Accordingly, computer software including instructions or code for performing the methodologies of the invention, as described herein, may be stored in one or more of the associated memory devices (for example, ROM, fixed or removable memory) and, when ready to be utilized, loaded in part or in whole (for example, into RAM) and executed by a CPU. Such software could include, but is not limited to, firmware, resident software, microcode, and the like.

Furthermore, the invention can take the form of a computer program product accessible from a computer-usable or computer-readable medium (for example, media 618) providing program code for use by or in connection with a computer or any instruction execution system. For the purposes of this description, a computer usable or computer readable medium can be any apparatus for use by or in connection with the instruction execution system, apparatus, or device. The medium can store program code to execute one or more method steps set forth herein.

The medium can be an electronic, magnetic, optical, electromagnetic, infrared, or semiconductor system (or apparatus or device) or a propagation medium. Examples of a computer-readable medium include a semiconductor or solid-state memory (for example memory 604), magnetic tape, a removable computer diskette (for example media 618), a random access memory (RAM), a read-only memory (ROM), a rigid magnetic disk and an optical disk. Current examples of optical disks include compact disk-read only memory (CD-ROM), compact disk-read/write (CD-R/W) and DVD.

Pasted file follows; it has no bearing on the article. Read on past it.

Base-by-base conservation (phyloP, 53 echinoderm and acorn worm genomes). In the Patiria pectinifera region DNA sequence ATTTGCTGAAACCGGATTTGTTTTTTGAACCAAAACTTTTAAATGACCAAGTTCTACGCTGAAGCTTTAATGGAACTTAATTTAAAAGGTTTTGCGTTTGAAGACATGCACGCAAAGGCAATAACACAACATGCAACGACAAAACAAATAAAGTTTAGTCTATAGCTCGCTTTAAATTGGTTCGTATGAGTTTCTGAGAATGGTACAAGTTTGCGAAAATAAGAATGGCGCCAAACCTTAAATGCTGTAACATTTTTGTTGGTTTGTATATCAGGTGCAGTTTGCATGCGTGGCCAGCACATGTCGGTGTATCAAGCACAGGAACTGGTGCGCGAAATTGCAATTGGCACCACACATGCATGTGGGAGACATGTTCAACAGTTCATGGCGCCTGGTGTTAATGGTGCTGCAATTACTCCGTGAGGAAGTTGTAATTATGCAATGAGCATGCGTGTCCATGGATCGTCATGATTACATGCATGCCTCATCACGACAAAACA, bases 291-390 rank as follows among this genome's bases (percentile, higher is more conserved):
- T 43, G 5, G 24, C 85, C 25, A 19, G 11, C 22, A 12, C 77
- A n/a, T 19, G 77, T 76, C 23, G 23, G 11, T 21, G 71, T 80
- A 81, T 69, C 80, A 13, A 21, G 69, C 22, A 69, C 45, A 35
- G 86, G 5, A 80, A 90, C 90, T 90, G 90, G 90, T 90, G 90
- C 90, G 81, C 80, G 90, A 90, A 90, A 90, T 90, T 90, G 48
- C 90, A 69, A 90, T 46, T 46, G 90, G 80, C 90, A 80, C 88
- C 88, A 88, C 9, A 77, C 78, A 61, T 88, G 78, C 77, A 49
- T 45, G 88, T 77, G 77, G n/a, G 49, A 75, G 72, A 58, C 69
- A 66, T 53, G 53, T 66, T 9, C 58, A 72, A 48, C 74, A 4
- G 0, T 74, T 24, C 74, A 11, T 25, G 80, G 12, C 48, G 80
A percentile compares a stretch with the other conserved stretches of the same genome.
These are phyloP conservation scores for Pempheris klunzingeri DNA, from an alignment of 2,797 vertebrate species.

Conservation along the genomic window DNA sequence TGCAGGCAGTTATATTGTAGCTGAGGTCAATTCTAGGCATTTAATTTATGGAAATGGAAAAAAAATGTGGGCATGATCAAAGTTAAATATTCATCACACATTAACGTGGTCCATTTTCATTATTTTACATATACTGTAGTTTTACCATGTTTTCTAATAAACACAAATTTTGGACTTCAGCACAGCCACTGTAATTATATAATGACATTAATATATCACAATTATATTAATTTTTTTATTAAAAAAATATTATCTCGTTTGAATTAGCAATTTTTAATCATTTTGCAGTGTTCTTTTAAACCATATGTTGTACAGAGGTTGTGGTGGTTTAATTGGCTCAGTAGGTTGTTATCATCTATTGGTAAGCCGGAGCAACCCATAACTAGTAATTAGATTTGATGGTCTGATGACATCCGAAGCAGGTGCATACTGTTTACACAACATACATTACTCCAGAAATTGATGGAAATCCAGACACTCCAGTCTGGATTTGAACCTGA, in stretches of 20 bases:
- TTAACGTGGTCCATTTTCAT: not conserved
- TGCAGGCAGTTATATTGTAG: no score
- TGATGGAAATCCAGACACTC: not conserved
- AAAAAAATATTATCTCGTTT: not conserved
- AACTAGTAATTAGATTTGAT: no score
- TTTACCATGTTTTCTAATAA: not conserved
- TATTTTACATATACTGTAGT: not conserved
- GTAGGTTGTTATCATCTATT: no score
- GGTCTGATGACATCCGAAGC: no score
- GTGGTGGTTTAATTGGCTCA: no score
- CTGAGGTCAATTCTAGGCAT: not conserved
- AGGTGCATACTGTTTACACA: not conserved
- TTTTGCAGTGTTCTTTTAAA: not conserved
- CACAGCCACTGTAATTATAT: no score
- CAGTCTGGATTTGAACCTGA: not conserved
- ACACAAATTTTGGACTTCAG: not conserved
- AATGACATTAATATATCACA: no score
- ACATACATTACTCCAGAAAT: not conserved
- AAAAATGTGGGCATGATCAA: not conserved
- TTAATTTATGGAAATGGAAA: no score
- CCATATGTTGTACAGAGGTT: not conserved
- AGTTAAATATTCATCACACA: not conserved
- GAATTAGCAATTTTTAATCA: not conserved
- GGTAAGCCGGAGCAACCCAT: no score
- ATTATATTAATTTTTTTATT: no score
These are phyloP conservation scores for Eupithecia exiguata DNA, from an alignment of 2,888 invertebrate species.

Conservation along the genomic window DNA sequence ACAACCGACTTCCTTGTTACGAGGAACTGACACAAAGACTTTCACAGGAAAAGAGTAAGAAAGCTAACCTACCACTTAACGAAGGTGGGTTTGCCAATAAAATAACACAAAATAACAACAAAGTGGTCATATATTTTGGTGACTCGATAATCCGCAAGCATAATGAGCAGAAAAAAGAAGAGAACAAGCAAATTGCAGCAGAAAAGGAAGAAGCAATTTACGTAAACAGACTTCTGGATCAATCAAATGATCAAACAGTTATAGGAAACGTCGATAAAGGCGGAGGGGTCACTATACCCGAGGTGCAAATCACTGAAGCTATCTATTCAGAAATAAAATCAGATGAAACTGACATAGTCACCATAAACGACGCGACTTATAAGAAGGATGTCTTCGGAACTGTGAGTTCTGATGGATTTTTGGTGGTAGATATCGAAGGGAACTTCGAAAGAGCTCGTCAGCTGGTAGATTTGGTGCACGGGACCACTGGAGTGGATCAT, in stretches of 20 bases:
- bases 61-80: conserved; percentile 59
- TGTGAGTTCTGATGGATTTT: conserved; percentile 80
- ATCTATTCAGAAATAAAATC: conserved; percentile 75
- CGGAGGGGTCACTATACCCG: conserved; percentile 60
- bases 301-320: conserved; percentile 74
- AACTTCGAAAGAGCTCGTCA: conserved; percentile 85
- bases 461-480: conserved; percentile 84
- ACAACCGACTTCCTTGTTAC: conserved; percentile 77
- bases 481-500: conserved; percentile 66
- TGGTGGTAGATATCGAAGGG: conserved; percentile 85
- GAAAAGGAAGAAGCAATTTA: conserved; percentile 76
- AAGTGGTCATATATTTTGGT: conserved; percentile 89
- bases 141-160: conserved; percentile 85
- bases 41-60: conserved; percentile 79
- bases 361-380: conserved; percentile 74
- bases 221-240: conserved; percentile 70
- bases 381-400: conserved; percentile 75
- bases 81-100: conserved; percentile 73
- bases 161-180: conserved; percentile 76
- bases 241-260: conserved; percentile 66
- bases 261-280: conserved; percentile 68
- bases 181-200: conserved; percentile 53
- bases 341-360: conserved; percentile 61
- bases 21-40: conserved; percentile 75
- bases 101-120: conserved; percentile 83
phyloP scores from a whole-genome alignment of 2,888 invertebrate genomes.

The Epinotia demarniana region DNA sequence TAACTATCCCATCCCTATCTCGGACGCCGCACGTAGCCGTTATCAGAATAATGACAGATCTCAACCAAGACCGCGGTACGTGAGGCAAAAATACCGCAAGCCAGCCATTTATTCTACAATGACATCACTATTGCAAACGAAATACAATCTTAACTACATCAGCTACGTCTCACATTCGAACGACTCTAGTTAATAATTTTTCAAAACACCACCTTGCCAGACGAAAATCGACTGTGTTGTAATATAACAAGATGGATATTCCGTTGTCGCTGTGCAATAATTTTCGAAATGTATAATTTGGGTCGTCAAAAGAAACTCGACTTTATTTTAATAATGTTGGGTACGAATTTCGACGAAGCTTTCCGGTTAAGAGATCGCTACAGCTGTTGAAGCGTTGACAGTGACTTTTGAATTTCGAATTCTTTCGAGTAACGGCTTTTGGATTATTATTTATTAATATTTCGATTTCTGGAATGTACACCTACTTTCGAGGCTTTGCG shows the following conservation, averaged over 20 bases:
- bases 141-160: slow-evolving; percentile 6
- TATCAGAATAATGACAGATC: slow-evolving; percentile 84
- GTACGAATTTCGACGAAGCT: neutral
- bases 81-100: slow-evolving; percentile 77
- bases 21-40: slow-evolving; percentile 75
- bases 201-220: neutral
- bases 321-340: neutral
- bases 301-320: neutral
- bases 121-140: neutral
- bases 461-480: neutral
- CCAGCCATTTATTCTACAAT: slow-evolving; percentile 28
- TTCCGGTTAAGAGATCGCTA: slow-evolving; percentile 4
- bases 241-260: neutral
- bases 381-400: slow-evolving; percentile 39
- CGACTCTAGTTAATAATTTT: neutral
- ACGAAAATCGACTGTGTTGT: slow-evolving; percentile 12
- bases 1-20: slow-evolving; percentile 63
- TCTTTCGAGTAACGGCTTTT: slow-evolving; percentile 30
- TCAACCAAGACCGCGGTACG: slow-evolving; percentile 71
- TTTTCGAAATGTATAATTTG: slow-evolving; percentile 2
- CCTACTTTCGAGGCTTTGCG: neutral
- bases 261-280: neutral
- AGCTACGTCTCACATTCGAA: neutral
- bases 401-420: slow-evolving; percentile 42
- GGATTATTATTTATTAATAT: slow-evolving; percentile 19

A data processing system suitable for storing and/or executing program code will include at least one processor 602 coupled directly or indirectly to memory elements 604 through a system bus 610. The memory elements can include local memory employed during actual execution of the program code, bulk storage, and cache memories which provide temporary storage of at least some program code in order to reduce the number of times code must be retrieved from bulk storage during execution.